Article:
Author Notes

Born in New York City in 1941, Stephen Jay Gould received his B.A. from Antioch College in New York in 1963 and a Ph.D. in paleontology from Columbia University in 1967. Gould spent most of his career as a professor at Harvard University and curator of invertebrate paleontology at Harvard's Museum of Comparative Zoology. His research was mainly in the evolution and speciation of land snails.

Gould was a leading proponent of the theory of punctuated equilibrium. This theory holds that few evolutionary changes occur among organisms over long periods of time, and then a brief period of rapid changes occurs before another long, stable period of equilibrium sets in. Gould also made significant contributions to the field of evolutionary developmental biology, most notably in his work, Ontogeny and Phylogeny.

An outspoken advocate of the scientific outlook, Gould had been a vigorous defender of evolution against its creation-science opponents in popular magazines focusing on science. He wrote a column for Natural History and has produced a remarkable series of books that display the excitement of science for the layperson. Among his many awards and honors, Gould won the National Book Award and the National Book Critics Circle Award. His titles include; Ever Since Darwin, The Panda's Thumb, Hen's Teeth and Horse's Toes, Time's Arrow, Time's Cycle, Wonderful Life: The Burgess Shale and the Nature of History, The Structure of Evolutionary Theory and Full House: The Spread of Excellence from Plato to Darwin.

Stephen Jay Gould died on May 20, 2002, following his second bout with cancer. (Bowker Author Biography)

Reviews 3

Booklist Review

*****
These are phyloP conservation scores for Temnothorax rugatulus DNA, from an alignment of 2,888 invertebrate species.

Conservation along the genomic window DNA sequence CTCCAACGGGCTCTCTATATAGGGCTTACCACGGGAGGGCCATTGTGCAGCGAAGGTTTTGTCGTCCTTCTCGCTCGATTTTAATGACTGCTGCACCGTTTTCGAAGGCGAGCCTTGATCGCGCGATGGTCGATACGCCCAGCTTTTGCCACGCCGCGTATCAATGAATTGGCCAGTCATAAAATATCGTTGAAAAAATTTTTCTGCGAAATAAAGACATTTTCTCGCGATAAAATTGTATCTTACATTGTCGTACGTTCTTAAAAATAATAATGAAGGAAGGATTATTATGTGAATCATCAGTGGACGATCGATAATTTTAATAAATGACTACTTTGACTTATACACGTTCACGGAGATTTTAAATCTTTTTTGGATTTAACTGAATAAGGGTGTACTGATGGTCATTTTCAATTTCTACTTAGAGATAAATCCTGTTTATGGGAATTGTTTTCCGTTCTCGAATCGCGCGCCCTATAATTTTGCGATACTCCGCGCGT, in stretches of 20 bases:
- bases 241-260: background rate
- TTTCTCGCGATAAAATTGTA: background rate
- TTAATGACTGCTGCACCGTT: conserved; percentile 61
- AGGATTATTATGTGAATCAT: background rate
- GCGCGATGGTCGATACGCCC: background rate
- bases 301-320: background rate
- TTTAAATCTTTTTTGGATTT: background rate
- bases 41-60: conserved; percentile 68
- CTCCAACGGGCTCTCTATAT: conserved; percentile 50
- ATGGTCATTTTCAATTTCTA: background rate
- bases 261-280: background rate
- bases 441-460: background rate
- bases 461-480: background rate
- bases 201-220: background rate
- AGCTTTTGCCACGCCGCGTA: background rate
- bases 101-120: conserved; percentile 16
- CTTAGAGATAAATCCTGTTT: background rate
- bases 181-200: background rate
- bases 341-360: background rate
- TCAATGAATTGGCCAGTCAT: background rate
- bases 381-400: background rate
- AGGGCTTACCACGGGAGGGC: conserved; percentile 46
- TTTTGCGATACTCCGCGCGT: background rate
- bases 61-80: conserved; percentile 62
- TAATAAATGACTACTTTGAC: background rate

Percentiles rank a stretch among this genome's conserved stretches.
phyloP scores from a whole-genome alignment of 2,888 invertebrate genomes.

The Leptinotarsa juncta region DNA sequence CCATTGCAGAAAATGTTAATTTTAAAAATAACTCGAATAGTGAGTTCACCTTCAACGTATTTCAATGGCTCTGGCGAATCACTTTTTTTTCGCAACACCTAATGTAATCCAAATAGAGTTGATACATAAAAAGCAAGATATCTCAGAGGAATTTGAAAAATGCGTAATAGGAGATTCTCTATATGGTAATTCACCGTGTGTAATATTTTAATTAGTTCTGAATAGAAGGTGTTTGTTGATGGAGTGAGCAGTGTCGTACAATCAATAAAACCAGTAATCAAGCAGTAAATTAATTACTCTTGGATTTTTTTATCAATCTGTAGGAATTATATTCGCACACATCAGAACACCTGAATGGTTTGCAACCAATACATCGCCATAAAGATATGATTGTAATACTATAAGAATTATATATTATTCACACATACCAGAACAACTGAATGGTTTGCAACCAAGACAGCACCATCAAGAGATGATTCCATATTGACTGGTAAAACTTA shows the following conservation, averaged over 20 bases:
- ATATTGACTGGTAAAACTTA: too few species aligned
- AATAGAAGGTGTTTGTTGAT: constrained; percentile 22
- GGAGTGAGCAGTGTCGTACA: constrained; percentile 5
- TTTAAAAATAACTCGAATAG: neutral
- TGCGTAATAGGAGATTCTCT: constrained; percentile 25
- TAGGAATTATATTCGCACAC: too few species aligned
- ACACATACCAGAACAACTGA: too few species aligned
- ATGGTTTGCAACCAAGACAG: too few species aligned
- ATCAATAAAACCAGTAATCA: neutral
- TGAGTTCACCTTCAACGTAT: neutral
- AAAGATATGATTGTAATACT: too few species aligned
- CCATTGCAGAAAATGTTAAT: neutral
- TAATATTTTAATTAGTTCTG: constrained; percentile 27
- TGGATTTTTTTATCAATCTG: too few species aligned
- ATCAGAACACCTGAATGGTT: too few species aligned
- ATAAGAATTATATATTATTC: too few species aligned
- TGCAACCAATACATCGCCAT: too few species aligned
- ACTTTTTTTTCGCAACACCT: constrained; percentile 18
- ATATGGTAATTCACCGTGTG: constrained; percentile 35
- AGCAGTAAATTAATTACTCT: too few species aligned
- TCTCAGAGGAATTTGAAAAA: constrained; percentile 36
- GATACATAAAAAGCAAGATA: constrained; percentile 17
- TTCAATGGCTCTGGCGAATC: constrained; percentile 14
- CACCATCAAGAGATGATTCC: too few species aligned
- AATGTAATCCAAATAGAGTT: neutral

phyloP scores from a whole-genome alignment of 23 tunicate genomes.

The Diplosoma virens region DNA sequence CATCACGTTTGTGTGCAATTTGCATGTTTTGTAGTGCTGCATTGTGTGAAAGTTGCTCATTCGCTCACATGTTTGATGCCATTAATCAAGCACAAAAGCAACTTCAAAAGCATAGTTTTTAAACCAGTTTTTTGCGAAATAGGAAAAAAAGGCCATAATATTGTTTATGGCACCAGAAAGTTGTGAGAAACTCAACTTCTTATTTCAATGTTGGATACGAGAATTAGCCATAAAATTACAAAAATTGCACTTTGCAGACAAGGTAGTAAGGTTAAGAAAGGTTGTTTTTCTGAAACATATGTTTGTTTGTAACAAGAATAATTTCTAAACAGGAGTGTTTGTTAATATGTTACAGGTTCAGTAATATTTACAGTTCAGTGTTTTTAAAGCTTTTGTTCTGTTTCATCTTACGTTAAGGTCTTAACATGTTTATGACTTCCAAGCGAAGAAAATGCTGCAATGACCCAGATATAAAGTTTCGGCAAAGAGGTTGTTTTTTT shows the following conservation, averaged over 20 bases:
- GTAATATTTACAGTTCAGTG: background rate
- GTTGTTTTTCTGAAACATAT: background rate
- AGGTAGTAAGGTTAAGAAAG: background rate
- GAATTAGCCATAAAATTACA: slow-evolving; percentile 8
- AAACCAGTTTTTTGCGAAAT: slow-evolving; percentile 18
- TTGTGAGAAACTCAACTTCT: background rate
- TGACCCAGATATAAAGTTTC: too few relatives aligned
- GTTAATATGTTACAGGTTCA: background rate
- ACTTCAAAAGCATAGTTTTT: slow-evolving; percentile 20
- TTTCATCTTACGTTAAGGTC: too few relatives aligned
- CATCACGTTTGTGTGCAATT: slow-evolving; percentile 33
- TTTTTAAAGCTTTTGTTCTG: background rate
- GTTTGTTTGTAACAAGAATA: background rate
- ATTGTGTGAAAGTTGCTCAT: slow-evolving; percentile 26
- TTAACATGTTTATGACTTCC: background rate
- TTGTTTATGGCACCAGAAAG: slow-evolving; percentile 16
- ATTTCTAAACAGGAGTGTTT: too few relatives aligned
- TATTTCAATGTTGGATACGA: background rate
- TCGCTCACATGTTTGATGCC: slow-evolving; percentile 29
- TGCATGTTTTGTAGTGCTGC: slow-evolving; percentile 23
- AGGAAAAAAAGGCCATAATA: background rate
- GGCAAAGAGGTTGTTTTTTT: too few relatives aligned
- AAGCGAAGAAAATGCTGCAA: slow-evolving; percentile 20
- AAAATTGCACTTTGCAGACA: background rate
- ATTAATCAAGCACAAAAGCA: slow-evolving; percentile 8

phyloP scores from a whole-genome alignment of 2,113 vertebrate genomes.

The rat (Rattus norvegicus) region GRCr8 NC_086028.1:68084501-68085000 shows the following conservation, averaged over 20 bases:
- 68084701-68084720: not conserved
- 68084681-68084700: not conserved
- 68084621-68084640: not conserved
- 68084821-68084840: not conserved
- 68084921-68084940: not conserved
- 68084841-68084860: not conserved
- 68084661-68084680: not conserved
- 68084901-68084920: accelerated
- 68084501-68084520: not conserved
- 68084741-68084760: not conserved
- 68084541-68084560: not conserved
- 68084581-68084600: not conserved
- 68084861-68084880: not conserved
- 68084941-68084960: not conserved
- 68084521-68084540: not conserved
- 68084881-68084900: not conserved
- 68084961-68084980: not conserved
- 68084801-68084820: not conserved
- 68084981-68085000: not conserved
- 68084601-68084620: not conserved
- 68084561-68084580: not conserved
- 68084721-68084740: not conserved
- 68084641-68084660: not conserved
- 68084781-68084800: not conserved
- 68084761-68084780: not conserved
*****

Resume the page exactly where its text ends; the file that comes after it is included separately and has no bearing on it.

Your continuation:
One welcomes Gould's new book with a touch of melancholy, as he has announced it will be his next-to-last collection of essays. With Montaigne as his muse and paleontological history as his material, Gould contrasts in intriguing ways the contemporary popular perception of inevitable progress in science with the actual arduousness, errors, and human dramas by which it has been advanced since the Renaissance and Enlightenment. Gould has little truck with our retrospective superiority (How could people not understand that fossils were ancient life?). Rather, he dwells on the great issues, for example, the origin of fossils, to which figures famous and obscure devoted their entire intellect. This biographical hook introduces readers to one Dr. Johann Beringer, whom "canonical" science condemns for proclaiming as genuine some fraudulent fossils, an episode Gould then links with his modern-day encounter with the same fraud--being foisted on tourists in Marrakech. Eighteenth-century French naturalists, such as Georges Buffon and Jean-Baptiste Lamarck, elicit Gould's inquiry into the subject of sic transit gloria: Why are they, famous in their day, dismissed in ours? Next up is a quartet of British Victorians, including the coiner of the word dinosaur (Richard Owen), whose lives produce another Gouldian harvest of insights and connections. Adding a group of nonscientific pieces on baseball, Mozart's Requiem, the notorious Triangle Shirtwaist Factory fire of 1911, and more, this collection evinces no dimming of Gould's humanistic brilliance. --Gilbert Taylor